# Why charges inside a solid metallic sphere tend to go to the surface?

The Question

Why charges inside a solid metallic sphere tend to go to the surface?

The Problem

(Speaking ideally and in the context of classical e-m realm, so don't imagine of atoms, etc.)
Since the dilectric constant of metal is infinite, the two charges won't apply any force on each other. If it is true then what drives the charges on the surface. Or ideally they(charges) really can't appear on the surface?

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Defennder
Homework Helper
You can use Gauss law to see why. The E-field within a conductor is 0. An imaginary closed surface within the sphere would have 0C of charge enclosed in order for the flux through that closed surface to be zero. That implies, by virtue of symmetry and taking the imaginary closed surface to be a sphere, that all net charge must then reside on the surface.

Alternatively, you can view it as the net charges in the solid conducting sphere repelling each other. The "furthest" the charges can travel by means of maximum repulsion would be the surface of the sphere.

Imagine - you put charge on a metal conducting sphere by running a current for a time, (adding or removing electrons). OK - you have extra electrons stuck on it. It will have a voltage relative to other places, and so there will be an electric field between it and other places. But what of the inside of the sphere? Does that space count as "other places"?
Sure it does, but it comes with a condition that is going to kill any voltage gradient that might have existed, because it is a conductor that will run a current to equally redistribute the electrons around its surface.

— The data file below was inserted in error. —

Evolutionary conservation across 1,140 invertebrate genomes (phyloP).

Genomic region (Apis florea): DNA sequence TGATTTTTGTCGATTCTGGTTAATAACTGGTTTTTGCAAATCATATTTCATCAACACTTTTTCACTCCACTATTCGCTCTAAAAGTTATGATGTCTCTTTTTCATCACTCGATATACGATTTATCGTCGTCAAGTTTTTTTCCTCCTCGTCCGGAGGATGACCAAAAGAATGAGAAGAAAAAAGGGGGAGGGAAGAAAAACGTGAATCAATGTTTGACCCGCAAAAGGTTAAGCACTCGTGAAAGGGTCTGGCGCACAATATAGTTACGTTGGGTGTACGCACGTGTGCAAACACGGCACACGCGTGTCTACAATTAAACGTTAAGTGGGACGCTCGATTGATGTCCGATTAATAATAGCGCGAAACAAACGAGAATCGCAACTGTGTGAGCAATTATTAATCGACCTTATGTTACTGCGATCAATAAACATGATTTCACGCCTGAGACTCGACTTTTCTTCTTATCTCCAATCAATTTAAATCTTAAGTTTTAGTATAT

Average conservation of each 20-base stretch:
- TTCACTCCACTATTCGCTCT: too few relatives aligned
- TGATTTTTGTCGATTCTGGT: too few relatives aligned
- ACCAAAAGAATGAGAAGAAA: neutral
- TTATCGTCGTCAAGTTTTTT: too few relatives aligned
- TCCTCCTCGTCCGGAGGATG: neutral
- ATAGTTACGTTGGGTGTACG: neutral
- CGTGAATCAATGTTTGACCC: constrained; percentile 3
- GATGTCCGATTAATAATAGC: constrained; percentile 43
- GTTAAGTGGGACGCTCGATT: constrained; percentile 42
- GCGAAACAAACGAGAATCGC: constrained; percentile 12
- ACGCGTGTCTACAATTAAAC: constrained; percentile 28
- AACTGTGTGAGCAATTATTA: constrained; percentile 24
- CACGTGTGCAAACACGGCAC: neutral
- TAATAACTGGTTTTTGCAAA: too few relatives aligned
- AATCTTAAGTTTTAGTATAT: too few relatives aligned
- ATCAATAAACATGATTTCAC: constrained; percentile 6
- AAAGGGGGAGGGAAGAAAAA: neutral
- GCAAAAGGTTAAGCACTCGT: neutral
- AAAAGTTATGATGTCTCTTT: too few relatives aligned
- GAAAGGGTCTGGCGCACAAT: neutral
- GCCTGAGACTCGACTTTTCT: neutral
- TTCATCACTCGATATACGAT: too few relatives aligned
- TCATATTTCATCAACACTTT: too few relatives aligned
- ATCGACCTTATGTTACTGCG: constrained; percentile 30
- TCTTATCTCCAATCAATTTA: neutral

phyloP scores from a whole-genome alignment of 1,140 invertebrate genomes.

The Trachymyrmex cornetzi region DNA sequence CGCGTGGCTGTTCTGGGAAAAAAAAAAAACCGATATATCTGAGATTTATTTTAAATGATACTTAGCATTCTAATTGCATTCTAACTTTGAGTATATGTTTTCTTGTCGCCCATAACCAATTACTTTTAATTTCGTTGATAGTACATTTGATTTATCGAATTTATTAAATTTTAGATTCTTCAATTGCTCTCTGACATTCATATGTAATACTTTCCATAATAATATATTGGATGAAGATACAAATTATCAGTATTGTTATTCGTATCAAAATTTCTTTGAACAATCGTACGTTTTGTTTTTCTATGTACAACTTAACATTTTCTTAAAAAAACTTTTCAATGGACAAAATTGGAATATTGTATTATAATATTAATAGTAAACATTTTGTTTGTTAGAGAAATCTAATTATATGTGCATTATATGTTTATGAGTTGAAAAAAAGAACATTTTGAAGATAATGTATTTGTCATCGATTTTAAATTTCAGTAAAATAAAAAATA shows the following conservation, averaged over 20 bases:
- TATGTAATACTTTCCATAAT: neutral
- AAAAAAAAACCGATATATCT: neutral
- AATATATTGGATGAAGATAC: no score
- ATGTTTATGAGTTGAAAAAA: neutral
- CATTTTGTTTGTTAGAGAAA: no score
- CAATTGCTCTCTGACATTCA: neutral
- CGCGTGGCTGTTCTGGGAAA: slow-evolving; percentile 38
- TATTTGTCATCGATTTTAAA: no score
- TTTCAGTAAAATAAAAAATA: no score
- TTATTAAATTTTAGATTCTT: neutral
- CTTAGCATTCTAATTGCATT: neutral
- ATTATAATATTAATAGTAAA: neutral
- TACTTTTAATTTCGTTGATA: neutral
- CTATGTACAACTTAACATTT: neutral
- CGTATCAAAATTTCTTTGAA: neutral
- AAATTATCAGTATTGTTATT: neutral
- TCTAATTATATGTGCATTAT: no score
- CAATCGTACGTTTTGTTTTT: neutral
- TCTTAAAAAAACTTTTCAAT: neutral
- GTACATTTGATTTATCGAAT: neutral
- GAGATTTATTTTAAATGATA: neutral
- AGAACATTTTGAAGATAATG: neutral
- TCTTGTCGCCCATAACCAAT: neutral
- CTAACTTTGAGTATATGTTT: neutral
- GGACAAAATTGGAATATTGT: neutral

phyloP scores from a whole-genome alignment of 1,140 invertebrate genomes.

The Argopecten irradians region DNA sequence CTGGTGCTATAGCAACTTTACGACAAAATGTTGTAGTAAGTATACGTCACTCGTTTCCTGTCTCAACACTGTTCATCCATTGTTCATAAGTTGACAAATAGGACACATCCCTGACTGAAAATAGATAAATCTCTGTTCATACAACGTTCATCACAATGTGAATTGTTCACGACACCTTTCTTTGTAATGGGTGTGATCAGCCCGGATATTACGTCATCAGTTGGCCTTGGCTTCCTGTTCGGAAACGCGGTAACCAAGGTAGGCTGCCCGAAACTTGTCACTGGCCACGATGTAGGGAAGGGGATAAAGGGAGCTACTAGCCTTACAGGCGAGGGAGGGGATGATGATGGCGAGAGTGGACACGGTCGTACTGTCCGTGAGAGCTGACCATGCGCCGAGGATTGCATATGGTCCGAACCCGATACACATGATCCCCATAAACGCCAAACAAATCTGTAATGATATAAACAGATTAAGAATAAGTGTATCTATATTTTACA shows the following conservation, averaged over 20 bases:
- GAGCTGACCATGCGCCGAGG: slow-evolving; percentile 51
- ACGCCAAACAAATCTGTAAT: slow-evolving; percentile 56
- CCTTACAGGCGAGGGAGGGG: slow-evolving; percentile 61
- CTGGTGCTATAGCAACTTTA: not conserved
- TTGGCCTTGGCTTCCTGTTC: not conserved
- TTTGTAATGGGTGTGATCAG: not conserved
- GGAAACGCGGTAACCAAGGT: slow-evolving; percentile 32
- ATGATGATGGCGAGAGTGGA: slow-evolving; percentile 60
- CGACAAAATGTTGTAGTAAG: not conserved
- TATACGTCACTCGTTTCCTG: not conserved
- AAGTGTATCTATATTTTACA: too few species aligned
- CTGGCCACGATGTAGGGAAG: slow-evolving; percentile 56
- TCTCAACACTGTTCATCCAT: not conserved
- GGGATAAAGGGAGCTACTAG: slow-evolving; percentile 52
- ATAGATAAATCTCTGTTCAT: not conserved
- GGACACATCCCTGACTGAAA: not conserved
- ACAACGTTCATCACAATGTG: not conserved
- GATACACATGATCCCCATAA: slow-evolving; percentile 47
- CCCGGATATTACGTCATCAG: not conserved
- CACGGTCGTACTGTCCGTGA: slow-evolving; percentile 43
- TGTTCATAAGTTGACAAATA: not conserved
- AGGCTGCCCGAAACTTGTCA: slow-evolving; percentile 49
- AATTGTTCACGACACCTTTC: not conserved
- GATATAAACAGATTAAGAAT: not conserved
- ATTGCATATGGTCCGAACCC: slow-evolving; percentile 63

Imagine also, the sphere hollowed out. There will be no charges on the inside surface of the sphere. High voltage researchers can sit inside a nearly complete metal sphere, with all their equipment, and the outside can be charged to hundreds of thousands of volts.

You can use Gauss law to see why. The E-field within a conductor is 0. An imaginary closed surface within the sphere would have 0C of charge enclosed in order for the flux through that closed surface to be zero. That implies, by virtue of symmetry and taking the imaginary closed surface to be a sphere, that all net charge must then reside on the surface.

Alternatively, you can view it as the net charges in the solid conducting sphere repelling each other. The "furthest" the charges can travel by means of maximum repulsion would be the surface of the sphere.
Well, that's the prob, if the net field inside the conductor is always zero, then why will charges repel? Suppose an already existing sphere, I keep two charges somewhere around the center and they will instantly tend to the surface, if there is not gonna be any e-field, then what will be the driving force for it to take to the surface. Further by Coulomb's Law, since the K=(infinite), the F(net) on either charge is zero, then why the charge will appear on the surface, if no force is acting on it?

Defennder
Homework Helper
The problem is that the scenario you describe is not under electrostatic equilibrium. The electric field in a conductor is zero under electrostatic equilibrium. This is true under steady-state conditions.